LONDON : “Benazir Bhutto proved beyond a doubt, with her life and relentless courage, that women can certainly do everything,” wrote Bilawal Bhutto-Zardari in a column penned for The Guardian, published on Monday.
In January, it was learnt that New Zealand Prime Minister Jacinda Ardern is set to become the second premier in recent history to give birth while in office after she announced her pregnancy. Former PPP leader Benazir Bhutto was the first to give birth while serving as prime minister in 1990.
Australian Prime Minister Malcolm Turnbull and others had offered their congratulations on the “wonderful news”.
Ardern’s plans for a family had sparked a sexism row during the election when a television host quizzed her on the issue, saying voters had a right to know before they cast their ballots. She had rejected the line of questioning as “unacceptable”, saying pregnancy and child rearing should not hinder women’s opportunities in the workplace.
“I am not the first woman to multitask. I am not the first woman to work and have a baby,” she had said.
Bilawal, the current PPP chairman, said that while it was “uplifting to see the world rejoice at her [Ardern’s] good fortune”, it was only natural for him to look back and compare this situation with the one his “mother faced 28 years ago when she became the first world leader to give birth while in office”.
Speaking of General Ziaul Haq’s regime — during which Zulfikar Ali Bhutto was hanged — he said the dictator “radicalised Pakistan to such an extent that we are still haunted by his actions today”.
“It was in this environment that my mother cut her political teeth, and led the political campaign against the regime,” said Bilawal is his article. “In 1988, my mother led a nationwide election campaign, wrote a bestselling book, had her first child and became the youngest and first female prime minister of the Muslim world. All in one year! For her detractors this wasn’t good enough. She was unacceptable because she was a woman.”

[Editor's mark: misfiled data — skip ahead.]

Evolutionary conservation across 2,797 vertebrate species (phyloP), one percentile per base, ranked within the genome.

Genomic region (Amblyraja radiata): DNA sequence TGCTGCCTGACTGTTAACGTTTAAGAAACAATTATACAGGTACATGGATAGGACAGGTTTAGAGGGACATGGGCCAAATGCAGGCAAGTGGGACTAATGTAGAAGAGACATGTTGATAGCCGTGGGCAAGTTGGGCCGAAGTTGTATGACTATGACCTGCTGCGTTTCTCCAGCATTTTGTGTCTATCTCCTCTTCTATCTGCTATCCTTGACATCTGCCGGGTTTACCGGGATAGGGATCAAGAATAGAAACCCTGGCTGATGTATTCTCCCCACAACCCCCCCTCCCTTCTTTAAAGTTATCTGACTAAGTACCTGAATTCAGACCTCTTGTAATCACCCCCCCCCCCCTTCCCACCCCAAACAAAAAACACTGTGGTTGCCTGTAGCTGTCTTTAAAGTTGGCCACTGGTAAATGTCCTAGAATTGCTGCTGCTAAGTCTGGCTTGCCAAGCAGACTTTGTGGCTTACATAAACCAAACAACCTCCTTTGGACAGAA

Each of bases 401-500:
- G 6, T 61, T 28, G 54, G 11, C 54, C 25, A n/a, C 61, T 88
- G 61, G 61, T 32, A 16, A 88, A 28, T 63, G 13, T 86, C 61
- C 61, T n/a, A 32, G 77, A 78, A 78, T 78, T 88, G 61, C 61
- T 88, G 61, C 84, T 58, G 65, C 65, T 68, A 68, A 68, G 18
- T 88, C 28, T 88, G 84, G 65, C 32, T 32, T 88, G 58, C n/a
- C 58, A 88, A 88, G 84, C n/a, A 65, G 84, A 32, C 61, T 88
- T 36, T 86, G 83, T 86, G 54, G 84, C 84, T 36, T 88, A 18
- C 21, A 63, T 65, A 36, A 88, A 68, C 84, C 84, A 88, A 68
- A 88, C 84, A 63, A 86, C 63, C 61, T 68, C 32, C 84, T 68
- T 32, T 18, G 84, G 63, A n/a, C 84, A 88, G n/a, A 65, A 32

Recalling the time when Benazir was pregnant with his sister, Bakhtawar, Bilawal said that his mother’s prime ministership was challenged for that fact alone. “There were calls for her dismissal, the setting up of a caretaker government because a pregnant woman had no right to be prime minister. It’s not like the constitution allowed for maternity leave.”
“My mother, being who she was, took this all in her stride with a smile on her face, had her baby in secret and was back at work the next day.”
Calling Benazir’s face-off against the military dictatorship of General Musharraf her “final campaign”, Bilawal said: “She fought consistently for democracy, and advocated for the release of political prisoners, including my father […] all the while raising her children as a single mother, lecturing and giving speeches to make a living, making time to have a meal with us every day, taking us to the mosque every Friday, helping us with our homework, and much to our annoyance, never missing PTA meetings.”
“She proved beyond a doubt, with her life and relentless courage, that women can certainly do everything — I know every child thinks of their mother as superwoman, I certainly did.”
Orignally published by INP